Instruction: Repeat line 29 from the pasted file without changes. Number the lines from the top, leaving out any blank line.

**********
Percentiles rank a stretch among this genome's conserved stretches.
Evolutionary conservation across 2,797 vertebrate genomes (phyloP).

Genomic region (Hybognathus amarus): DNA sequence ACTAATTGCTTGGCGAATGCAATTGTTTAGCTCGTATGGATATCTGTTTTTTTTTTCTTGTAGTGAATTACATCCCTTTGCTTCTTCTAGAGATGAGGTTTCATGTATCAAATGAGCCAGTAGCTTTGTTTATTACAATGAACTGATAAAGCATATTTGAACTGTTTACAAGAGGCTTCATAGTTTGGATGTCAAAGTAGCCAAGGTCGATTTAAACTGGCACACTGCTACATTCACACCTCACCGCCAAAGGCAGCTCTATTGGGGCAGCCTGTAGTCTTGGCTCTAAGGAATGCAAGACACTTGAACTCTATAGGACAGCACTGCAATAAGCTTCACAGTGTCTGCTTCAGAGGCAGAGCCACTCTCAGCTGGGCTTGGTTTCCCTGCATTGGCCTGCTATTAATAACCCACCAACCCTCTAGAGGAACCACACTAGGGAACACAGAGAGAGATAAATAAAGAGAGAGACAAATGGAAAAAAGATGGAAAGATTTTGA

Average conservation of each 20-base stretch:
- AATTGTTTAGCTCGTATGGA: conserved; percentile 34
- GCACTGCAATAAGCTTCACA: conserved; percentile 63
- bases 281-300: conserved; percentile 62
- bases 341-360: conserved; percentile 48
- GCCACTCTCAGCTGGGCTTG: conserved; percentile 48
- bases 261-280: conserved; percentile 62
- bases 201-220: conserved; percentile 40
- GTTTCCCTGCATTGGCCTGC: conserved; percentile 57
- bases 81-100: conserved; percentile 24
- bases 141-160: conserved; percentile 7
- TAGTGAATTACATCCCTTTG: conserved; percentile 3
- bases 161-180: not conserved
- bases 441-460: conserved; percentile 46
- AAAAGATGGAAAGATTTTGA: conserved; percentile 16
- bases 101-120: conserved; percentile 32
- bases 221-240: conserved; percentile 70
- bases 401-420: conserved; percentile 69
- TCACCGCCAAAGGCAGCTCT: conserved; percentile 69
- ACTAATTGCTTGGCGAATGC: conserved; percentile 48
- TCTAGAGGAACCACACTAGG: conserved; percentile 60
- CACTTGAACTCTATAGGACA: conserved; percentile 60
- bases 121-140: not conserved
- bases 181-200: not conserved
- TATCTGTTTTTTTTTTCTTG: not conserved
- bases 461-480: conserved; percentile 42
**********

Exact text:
- bases 461-480: conserved; percentile 42